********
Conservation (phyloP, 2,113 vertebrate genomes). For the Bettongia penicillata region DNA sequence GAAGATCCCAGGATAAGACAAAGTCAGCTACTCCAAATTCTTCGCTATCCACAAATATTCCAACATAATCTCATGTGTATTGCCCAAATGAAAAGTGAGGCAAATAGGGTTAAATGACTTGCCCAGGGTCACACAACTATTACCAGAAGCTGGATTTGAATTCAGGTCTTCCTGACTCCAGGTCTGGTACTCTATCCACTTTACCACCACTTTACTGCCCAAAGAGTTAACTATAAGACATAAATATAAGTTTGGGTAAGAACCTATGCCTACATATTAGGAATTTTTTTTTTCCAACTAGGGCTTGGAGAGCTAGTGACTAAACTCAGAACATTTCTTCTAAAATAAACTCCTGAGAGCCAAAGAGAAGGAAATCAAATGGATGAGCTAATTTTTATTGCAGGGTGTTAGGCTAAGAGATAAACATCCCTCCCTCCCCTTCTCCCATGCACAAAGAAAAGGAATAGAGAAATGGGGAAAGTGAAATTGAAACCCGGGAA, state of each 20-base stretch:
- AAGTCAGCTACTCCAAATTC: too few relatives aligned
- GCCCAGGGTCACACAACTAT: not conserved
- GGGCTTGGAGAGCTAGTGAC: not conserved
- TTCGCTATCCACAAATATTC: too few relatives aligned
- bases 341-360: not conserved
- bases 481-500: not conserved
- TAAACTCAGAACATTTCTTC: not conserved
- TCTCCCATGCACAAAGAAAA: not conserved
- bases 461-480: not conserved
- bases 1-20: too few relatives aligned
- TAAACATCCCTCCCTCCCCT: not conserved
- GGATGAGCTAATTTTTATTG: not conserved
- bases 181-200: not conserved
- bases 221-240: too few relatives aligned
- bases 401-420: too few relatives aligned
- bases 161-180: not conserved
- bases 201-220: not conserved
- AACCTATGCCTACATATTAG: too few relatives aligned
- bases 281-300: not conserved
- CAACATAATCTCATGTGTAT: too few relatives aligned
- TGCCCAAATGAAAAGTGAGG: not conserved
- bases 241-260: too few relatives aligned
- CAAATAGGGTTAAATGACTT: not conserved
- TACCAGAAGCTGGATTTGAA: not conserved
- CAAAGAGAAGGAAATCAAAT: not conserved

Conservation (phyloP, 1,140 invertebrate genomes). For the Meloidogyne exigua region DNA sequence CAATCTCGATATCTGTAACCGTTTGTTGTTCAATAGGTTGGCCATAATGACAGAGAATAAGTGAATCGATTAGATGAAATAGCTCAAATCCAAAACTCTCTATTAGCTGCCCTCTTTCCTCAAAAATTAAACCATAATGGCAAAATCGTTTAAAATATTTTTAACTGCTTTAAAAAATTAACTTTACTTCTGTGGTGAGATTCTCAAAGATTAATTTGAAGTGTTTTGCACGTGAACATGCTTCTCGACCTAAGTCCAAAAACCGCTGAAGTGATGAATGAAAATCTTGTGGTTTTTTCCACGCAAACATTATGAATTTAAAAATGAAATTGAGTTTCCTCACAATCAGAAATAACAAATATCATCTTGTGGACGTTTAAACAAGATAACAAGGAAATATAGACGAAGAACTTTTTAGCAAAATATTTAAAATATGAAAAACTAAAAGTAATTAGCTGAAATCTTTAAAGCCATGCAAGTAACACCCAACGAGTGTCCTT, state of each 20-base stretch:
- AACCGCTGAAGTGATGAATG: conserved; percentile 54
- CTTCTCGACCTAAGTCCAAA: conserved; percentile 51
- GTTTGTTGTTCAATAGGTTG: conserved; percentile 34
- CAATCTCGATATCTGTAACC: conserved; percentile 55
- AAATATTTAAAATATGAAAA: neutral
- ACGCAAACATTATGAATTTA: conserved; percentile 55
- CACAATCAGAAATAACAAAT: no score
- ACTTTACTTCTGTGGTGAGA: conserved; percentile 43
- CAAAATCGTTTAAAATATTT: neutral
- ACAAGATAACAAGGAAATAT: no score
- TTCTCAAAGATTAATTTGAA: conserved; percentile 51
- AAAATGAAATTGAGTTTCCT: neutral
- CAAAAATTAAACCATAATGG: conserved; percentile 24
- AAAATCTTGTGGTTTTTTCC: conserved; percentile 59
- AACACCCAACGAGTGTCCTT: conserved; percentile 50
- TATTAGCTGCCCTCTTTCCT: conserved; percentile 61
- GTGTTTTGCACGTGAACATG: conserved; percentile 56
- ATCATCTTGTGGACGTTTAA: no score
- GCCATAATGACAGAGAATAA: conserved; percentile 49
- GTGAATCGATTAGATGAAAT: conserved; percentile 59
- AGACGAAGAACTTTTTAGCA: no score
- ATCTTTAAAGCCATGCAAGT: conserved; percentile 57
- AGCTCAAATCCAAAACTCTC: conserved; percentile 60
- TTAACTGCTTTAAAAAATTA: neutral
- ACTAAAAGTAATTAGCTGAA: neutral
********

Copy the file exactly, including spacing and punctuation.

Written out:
Conservation (phyloP, 2,113 vertebrate genomes). For the Bettongia penicillata region DNA sequence GAAGATCCCAGGATAAGACAAAGTCAGCTACTCCAAATTCTTCGCTATCCACAAATATTCCAACATAATCTCATGTGTATTGCCCAAATGAAAAGTGAGGCAAATAGGGTTAAATGACTTGCCCAGGGTCACACAACTATTACCAGAAGCTGGATTTGAATTCAGGTCTTCCTGACTCCAGGTCTGGTACTCTATCCACTTTACCACCACTTTACTGCCCAAAGAGTTAACTATAAGACATAAATATAAGTTTGGGTAAGAACCTATGCCTACATATTAGGAATTTTTTTTTTCCAACTAGGGCTTGGAGAGCTAGTGACTAAACTCAGAACATTTCTTCTAAAATAAACTCCTGAGAGCCAAAGAGAAGGAAATCAAATGGATGAGCTAATTTTTATTGCAGGGTGTTAGGCTAAGAGATAAACATCCCTCCCTCCCCTTCTCCCATGCACAAAGAAAAGGAATAGAGAAATGGGGAAAGTGAAATTGAAACCCGGGAA, state of each 20-base stretch:
- AAGTCAGCTACTCCAAATTC: too few relatives aligned
- GCCCAGGGTCACACAACTAT: not conserved
- GGGCTTGGAGAGCTAGTGAC: not conserved
- TTCGCTATCCACAAATATTC: too few relatives aligned
- bases 341-360: not conserved
- bases 481-500: not conserved
- TAAACTCAGAACATTTCTTC: not conserved
- TCTCCCATGCACAAAGAAAA: not conserved
- bases 461-480: not conserved
- bases 1-20: too few relatives aligned
- TAAACATCCCTCCCTCCCCT: not conserved
- GGATGAGCTAATTTTTATTG: not conserved
- bases 181-200: not conserved
- bases 221-240: too few relatives aligned
- bases 401-420: too few relatives aligned
- bases 161-180: not conserved
- bases 201-220: not conserved
- AACCTATGCCTACATATTAG: too few relatives aligned
- bases 281-300: not conserved
- CAACATAATCTCATGTGTAT: too few relatives aligned
- TGCCCAAATGAAAAGTGAGG: not conserved
- bases 241-260: too few relatives aligned
- CAAATAGGGTTAAATGACTT: not conserved
- TACCAGAAGCTGGATTTGAA: not conserved
- CAAAGAGAAGGAAATCAAAT: not conserved

Conservation (phyloP, 1,140 invertebrate genomes). For the Meloidogyne exigua region DNA sequence CAATCTCGATATCTGTAACCGTTTGTTGTTCAATAGGTTGGCCATAATGACAGAGAATAAGTGAATCGATTAGATGAAATAGCTCAAATCCAAAACTCTCTATTAGCTGCCCTCTTTCCTCAAAAATTAAACCATAATGGCAAAATCGTTTAAAATATTTTTAACTGCTTTAAAAAATTAACTTTACTTCTGTGGTGAGATTCTCAAAGATTAATTTGAAGTGTTTTGCACGTGAACATGCTTCTCGACCTAAGTCCAAAAACCGCTGAAGTGATGAATGAAAATCTTGTGGTTTTTTCCACGCAAACATTATGAATTTAAAAATGAAATTGAGTTTCCTCACAATCAGAAATAACAAATATCATCTTGTGGACGTTTAAACAAGATAACAAGGAAATATAGACGAAGAACTTTTTAGCAAAATATTTAAAATATGAAAAACTAAAAGTAATTAGCTGAAATCTTTAAAGCCATGCAAGTAACACCCAACGAGTGTCCTT, state of each 20-base stretch:
- AACCGCTGAAGTGATGAATG: conserved; percentile 54
- CTTCTCGACCTAAGTCCAAA: conserved; percentile 51
- GTTTGTTGTTCAATAGGTTG: conserved; percentile 34
- CAATCTCGATATCTGTAACC: conserved; percentile 55
- AAATATTTAAAATATGAAAA: neutral
- ACGCAAACATTATGAATTTA: conserved; percentile 55
- CACAATCAGAAATAACAAAT: no score
- ACTTTACTTCTGTGGTGAGA: conserved; percentile 43
- CAAAATCGTTTAAAATATTT: neutral
- ACAAGATAACAAGGAAATAT: no score
- TTCTCAAAGATTAATTTGAA: conserved; percentile 51
- AAAATGAAATTGAGTTTCCT: neutral
- CAAAAATTAAACCATAATGG: conserved; percentile 24
- AAAATCTTGTGGTTTTTTCC: conserved; percentile 59
- AACACCCAACGAGTGTCCTT: conserved; percentile 50
- TATTAGCTGCCCTCTTTCCT: conserved; percentile 61
- GTGTTTTGCACGTGAACATG: conserved; percentile 56
- ATCATCTTGTGGACGTTTAA: no score
- GCCATAATGACAGAGAATAA: conserved; percentile 49
- GTGAATCGATTAGATGAAAT: conserved; percentile 59
- AGACGAAGAACTTTTTAGCA: no score
- ATCTTTAAAGCCATGCAAGT: conserved; percentile 57
- AGCTCAAATCCAAAACTCTC: conserved; percentile 60
- TTAACTGCTTTAAAAAATTA: neutral
- ACTAAAAGTAATTAGCTGAA: neutral